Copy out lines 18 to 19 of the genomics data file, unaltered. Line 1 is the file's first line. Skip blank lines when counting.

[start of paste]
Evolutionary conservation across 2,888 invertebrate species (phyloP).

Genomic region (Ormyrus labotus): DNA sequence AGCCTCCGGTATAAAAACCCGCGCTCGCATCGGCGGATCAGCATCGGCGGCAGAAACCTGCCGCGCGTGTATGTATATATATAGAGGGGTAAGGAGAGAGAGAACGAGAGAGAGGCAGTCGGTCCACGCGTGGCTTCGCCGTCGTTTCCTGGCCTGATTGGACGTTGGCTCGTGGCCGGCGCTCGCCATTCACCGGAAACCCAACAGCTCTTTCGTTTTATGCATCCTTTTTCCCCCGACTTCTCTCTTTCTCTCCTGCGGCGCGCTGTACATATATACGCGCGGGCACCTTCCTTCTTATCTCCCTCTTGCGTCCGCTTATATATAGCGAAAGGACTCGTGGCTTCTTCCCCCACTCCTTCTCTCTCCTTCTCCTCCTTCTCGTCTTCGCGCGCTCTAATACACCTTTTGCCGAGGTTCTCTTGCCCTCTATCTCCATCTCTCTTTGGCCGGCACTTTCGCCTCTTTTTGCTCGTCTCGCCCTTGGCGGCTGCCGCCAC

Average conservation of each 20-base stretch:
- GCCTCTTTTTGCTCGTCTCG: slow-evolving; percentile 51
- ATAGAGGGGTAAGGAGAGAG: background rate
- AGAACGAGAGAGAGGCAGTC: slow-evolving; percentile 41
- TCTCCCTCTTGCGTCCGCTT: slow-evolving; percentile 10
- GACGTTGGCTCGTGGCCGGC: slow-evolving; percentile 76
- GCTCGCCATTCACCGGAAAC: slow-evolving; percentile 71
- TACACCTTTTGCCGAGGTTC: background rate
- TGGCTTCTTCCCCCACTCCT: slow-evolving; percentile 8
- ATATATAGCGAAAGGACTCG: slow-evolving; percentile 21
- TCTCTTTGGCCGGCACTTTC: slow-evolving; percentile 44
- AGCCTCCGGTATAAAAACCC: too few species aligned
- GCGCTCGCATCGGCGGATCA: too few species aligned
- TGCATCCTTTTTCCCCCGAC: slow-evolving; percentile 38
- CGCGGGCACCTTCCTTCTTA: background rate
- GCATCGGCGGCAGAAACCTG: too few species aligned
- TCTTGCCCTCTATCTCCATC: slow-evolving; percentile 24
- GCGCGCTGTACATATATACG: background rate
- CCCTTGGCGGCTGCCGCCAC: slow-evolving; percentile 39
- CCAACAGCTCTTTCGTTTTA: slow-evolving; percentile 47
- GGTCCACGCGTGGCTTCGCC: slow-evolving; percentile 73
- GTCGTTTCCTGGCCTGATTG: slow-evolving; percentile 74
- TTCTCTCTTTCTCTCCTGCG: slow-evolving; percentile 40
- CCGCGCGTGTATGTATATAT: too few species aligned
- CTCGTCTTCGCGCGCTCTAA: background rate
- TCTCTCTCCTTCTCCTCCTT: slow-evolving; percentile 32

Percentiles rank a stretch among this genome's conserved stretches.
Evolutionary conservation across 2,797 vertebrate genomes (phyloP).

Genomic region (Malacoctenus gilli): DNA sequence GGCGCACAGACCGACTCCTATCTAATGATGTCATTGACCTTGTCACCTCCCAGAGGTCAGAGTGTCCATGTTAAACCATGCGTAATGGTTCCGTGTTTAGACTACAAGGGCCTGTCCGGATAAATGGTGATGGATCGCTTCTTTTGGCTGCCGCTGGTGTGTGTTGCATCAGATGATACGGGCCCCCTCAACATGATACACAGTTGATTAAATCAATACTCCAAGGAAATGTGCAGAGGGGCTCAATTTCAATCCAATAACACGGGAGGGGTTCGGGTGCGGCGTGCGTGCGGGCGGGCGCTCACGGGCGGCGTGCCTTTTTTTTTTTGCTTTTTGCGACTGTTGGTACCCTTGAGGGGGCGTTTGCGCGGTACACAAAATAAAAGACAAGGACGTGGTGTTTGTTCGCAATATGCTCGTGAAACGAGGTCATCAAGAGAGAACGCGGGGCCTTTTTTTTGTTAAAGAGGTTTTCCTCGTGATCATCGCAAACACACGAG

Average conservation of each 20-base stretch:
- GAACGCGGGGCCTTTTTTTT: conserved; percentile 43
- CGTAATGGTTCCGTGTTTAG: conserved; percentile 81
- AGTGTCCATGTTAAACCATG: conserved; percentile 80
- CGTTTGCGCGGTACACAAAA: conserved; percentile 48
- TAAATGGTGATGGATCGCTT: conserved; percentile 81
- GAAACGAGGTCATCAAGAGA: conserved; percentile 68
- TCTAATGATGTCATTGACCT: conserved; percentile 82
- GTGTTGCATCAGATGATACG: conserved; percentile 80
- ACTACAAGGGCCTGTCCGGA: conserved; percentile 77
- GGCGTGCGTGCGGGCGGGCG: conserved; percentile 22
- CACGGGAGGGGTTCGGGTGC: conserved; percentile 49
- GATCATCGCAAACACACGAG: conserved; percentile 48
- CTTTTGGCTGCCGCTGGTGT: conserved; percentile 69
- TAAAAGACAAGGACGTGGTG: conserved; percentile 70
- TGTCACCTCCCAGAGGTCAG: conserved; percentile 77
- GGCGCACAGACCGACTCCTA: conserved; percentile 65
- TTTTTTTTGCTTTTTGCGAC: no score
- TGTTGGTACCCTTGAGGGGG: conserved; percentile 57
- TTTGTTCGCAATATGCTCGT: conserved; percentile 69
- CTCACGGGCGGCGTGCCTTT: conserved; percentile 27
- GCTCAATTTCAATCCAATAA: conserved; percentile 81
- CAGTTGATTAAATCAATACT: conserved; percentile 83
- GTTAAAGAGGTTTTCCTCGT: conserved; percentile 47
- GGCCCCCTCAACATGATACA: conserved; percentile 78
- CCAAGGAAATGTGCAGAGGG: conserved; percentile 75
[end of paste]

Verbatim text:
- GCATCGGCGGCAGAAACCTG: too few species aligned
- TCTTGCCCTCTATCTCCATC: slow-evolving; percentile 24